SO—season opened (or opens); SC—season closed (or closes).
C—clear water; D—water dirty or roily; M—water muddy.
N—water at normal height; SH—slightly high; H—high; VH—very high; L—low; R—rising; F—falling.
WT50—water temperature 50°.
FG—fishing good; FF—fishing fair; FP—fishing poor; OVG—outlook very good; OG—outlook good; OF—outlook fair; OP—outlook poor

BONEFISH: FLORIDA: Keys guides report few customers but best fishing of summer with most anglers averaging six to seven a day on lures and shrimp as H. G. Brunkhurst of Jacksonville landed nine boners on spinning tackle in one afternoon and added a 9 pound permit to finish off. OVG if no hurricanes hit.

TROUT: MISSOURI: FG for rainbows at Montauk State Park and OG as Robert Conway of Route 5, Salem, Mo., took a five-pounder last week. Current River C but L and some rain needed.

BRITISH COLUMBIA: Interior lakes FF/G in spite of warm weather. Long Stellaco and Nithi River producing rainbows to 4 pounds on dries and OVG. Sea-run cutthroats hungry off Oyster River and FG.

PENNSYLVANIA: After lamenting poorest season in memory, anglers recently were given hope by an extended season but last week disastrous storm swept northern tier streams and estimated runoff at 10 days. Sobbing spy says FP indeed.

IDAHO: FG all over, especially lakes Moore-head and Honeymoon in primitive area. North Fork of Snake River above Coffee Pot Rapids excellent on wets and dries. The Moyie River FG with Adams, North Fork of Salmon, North Fork of Clearwater FG and OVG.

PACIFIC SALMON: WASHINGTON: Ponderous silvers and kings running from mouth of Quillayute River to whistler buoy five miles offshore with biggest fish of season a 58-pounder taken last week by John Haksberger of 12151 Aurora Avenue, Seattle; OG with most fish in the 20- to 50-pound class. Inside waters of Puget Sound showing hooknose silvers to 14 pounds and FF on southwest side of Whidbey Island with a trolled Cohoe fly the best bet. Seattle and Edmonds report FF for kings but OG as run moves farther into sound and good weather holds.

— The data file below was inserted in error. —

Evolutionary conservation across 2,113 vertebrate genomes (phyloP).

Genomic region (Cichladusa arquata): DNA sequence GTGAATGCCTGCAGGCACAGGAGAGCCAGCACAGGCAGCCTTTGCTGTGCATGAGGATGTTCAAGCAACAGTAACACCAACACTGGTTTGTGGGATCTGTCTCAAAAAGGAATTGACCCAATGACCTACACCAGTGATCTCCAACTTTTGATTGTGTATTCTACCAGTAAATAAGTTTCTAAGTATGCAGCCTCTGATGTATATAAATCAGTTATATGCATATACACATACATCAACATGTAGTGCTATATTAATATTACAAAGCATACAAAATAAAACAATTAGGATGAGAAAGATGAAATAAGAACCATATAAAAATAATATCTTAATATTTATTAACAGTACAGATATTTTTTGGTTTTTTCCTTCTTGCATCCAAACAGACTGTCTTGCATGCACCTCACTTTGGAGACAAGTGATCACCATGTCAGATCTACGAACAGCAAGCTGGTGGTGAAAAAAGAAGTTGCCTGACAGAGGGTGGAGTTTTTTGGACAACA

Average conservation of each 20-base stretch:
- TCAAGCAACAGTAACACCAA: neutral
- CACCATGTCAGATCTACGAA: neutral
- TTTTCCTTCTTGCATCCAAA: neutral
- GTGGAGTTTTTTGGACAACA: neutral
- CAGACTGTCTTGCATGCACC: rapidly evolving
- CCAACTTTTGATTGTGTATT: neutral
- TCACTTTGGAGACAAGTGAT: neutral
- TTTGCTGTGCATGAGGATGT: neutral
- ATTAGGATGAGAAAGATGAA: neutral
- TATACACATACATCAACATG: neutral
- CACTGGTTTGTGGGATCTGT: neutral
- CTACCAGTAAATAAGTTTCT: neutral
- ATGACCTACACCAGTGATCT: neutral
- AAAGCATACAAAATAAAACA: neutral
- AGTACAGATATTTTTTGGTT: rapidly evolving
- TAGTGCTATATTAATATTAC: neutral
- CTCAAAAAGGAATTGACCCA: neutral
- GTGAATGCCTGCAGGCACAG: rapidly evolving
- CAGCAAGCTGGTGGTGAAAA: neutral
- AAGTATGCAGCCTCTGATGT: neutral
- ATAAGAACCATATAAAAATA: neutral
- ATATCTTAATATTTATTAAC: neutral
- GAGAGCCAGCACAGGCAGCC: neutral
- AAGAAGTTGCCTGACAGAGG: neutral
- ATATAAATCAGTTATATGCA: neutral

BRITISH COLUMBIA: Season peaking as Ken Hubbard of Spokane collared a 64-pounder in Campbell River. FF on bucktails in Nahmint River, Alberni Canal, Comox. Bates Beach, Qualicum and Parksville FG as far down as Cowichan Bay; OG generally.

CALIFORNIA: Chinook anglers advise FG all the way from Trinidad Head to Monterey Bay with most active spots off Trinidad Head, Klamath and Trinity rivers. Some small 10-to 15-pound fish in Sacramento River near Redding. On-the-spot soothsayer claims new rains could start chinook running at all points and OVG.

BLUE MARLIN: NORTH CAROLINA: Hatteras agent reports several big marlin raised and hooked last week but only fish boated was a 306-pounder 11 feet long by 16-year-old Sanders Midyette of Jackson, N.C, who is also star fullback at Episcopal High School in Alexandria, Virginia.

ARCTIC GRAYLING: BRITISH COLUMBIA: Many fish on Nations River beyond Fort St. James and the Parsnip beyond Fort McCloud and FG on dry flies.

ATLANTIC SALMON: NEW BRUNSWICK: FP on most pools of St. John although OG for fall run on hook bills. Nashwaak River FF and OG.

NOVA SCOTIA: Western counties SC Aug. 31 but parts of east open until Oct. 15. Over 2,500 fish taken in province so far with St. Marys high stream with 421. Thanks to recent rains FG and OVG.